Saturday, 12 November 2011

Egon Ronay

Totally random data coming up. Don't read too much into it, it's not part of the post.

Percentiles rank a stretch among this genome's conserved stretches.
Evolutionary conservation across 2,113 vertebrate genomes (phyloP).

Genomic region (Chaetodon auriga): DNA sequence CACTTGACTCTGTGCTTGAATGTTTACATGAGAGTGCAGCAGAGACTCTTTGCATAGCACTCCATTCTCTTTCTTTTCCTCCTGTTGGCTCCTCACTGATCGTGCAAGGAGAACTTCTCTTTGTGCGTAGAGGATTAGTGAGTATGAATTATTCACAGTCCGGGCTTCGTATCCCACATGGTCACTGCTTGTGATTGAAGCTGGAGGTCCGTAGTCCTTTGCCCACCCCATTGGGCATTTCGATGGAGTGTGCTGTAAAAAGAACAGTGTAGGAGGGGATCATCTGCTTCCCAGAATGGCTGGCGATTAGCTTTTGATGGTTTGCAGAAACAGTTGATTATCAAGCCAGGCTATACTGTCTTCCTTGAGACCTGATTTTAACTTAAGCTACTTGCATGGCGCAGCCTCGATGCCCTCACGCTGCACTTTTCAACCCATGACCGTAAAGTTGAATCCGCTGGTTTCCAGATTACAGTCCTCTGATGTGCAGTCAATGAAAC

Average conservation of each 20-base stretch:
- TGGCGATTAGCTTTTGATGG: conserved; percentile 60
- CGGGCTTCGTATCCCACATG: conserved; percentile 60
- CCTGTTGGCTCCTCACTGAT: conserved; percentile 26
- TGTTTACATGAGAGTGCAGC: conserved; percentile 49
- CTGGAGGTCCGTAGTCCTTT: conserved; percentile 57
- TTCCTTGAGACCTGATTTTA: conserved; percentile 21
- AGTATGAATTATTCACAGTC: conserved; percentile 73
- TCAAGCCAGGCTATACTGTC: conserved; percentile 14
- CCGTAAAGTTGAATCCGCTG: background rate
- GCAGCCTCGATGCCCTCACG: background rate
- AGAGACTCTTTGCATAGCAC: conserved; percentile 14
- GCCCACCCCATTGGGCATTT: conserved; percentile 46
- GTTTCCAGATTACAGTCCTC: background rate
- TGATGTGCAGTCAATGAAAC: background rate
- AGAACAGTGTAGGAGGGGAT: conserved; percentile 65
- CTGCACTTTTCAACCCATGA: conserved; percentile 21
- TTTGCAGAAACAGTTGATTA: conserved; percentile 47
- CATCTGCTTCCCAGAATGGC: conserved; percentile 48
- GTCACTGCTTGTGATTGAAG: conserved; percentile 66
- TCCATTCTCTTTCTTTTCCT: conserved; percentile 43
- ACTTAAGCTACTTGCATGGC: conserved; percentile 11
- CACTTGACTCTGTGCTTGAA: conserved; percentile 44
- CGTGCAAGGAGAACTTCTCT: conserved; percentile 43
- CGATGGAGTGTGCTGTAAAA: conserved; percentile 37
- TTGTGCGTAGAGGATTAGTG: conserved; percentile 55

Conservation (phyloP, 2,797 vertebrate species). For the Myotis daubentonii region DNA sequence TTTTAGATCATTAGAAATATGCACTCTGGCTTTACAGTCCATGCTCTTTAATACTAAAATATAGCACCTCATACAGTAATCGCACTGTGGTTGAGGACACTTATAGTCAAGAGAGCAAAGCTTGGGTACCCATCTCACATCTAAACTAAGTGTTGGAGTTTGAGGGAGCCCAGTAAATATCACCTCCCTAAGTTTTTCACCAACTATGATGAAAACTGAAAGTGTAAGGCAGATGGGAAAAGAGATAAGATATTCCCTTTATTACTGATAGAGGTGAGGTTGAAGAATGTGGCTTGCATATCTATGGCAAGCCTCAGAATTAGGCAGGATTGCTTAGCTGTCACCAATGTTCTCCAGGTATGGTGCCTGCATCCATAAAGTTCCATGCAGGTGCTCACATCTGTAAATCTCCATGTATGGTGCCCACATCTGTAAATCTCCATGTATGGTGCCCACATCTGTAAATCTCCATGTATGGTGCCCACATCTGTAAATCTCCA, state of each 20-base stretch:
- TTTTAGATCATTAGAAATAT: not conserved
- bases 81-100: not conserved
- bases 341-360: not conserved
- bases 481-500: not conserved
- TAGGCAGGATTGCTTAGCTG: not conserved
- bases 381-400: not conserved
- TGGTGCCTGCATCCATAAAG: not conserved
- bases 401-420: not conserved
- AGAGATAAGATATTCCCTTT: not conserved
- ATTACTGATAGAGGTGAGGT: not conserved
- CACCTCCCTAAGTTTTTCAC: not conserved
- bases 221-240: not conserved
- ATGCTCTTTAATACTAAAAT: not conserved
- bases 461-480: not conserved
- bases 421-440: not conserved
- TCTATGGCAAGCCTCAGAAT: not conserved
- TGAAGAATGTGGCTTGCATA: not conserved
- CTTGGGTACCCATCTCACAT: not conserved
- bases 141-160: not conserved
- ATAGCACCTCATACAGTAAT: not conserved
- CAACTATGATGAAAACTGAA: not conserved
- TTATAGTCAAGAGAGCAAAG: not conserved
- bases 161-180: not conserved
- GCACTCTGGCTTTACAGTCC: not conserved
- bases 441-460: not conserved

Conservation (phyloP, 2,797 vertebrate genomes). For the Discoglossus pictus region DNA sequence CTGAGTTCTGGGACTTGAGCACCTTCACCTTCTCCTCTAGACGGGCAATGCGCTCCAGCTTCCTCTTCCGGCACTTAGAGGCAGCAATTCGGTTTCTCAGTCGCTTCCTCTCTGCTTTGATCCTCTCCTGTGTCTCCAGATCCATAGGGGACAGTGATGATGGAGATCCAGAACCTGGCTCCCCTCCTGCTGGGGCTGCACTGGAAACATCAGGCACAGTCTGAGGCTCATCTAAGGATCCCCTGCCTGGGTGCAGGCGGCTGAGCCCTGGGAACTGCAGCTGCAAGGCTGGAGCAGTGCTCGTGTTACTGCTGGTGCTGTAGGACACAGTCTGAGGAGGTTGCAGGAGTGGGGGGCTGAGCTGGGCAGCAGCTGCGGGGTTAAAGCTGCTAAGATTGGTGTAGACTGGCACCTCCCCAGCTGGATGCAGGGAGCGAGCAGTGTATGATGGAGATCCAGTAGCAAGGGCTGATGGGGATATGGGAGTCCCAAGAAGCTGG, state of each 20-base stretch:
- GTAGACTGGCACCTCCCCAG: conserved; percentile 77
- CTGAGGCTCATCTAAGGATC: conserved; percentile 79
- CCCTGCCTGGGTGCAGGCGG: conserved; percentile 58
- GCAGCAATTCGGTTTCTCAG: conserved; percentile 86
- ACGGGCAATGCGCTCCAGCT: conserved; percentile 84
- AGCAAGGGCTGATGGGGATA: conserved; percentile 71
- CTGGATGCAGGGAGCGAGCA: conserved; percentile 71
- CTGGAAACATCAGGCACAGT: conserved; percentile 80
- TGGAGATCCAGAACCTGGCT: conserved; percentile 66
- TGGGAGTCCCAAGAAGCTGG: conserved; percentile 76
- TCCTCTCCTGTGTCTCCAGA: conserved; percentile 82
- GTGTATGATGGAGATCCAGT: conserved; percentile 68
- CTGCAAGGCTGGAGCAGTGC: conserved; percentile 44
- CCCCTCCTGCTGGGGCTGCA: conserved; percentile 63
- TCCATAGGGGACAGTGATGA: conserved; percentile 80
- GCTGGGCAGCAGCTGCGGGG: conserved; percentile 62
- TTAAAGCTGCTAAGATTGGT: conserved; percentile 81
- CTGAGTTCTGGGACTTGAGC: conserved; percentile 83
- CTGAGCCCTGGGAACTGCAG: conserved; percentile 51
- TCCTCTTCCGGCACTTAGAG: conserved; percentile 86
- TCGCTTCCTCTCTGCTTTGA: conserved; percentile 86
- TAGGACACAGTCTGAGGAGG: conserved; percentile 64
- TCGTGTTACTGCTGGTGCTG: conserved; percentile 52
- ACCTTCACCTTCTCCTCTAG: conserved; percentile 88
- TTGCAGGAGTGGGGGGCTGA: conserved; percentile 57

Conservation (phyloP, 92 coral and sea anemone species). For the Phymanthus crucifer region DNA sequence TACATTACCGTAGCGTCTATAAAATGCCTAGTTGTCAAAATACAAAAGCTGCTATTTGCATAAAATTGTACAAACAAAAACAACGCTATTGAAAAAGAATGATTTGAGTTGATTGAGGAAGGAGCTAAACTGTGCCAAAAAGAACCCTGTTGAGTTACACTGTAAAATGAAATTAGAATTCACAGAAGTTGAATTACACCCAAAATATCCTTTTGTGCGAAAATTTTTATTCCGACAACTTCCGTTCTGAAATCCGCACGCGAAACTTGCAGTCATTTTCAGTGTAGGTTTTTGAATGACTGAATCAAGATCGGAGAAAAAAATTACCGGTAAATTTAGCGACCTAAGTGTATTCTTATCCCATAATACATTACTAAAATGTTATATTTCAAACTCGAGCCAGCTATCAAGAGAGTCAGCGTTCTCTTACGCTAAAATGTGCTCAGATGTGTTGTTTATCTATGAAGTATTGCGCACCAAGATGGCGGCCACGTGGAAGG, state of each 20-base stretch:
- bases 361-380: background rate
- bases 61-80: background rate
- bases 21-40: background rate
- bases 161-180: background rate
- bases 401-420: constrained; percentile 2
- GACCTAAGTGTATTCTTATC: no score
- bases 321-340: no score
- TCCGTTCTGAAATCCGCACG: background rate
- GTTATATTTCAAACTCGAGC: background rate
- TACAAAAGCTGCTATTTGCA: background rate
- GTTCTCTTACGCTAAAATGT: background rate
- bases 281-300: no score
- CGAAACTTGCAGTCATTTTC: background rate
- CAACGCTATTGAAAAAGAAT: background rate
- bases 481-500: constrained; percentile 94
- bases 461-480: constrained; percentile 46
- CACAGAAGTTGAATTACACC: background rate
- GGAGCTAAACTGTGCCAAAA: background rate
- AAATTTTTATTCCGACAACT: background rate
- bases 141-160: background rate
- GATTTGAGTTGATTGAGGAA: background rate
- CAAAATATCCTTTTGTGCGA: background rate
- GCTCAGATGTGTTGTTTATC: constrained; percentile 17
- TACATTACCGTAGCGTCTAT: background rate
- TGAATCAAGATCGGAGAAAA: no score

A book is coming out* about Egon Ronay, inventor of the food guide in Britain - there was always Michelin but that, while useful for France, was always hopeless at finding places in the UK. In a piece about the making of the book in the FT today, there is a photograph of Egon - Mr Ronay as I knew him - in a very luxurious-looking office. When I worked for him, for a few weeks in - was it in 1967, or was it 1966? - his poky little office was on the third floor of a tiny narrow old building just off Leicester Square. I had been laid off by Thomson Newspapers while they sorted out a dispute with the print unions of a new regional newspaper I had been appointed Women's Editor of. So I signed up with a temping agency for some of the most enjoyable and instructive assignments of my life. I was a tea lady in a smart advertising agency, which taught me that people never look at the tea lady, however much of a dolly bird she might be out of overalls; and I worked for Egon Ronay. I think he was courting the second Mrs Ronay at the time. He would make a token appearance in the office, and then say casually that he was going to fly to France for the day. My job was typing out the inspectors' handwritten reports. They visited eating places in strictest anonymity, never revealing their identity. Their reports were full of unintended humour, speaking of hostesses 'roasting their joints by an open fire' and suchlike. Gosh. Over forty years ago. *Egon Ronay: The Man Who Taught Britain How To Eat (ISBN 9780957046009) or ring 08430 600033 or at

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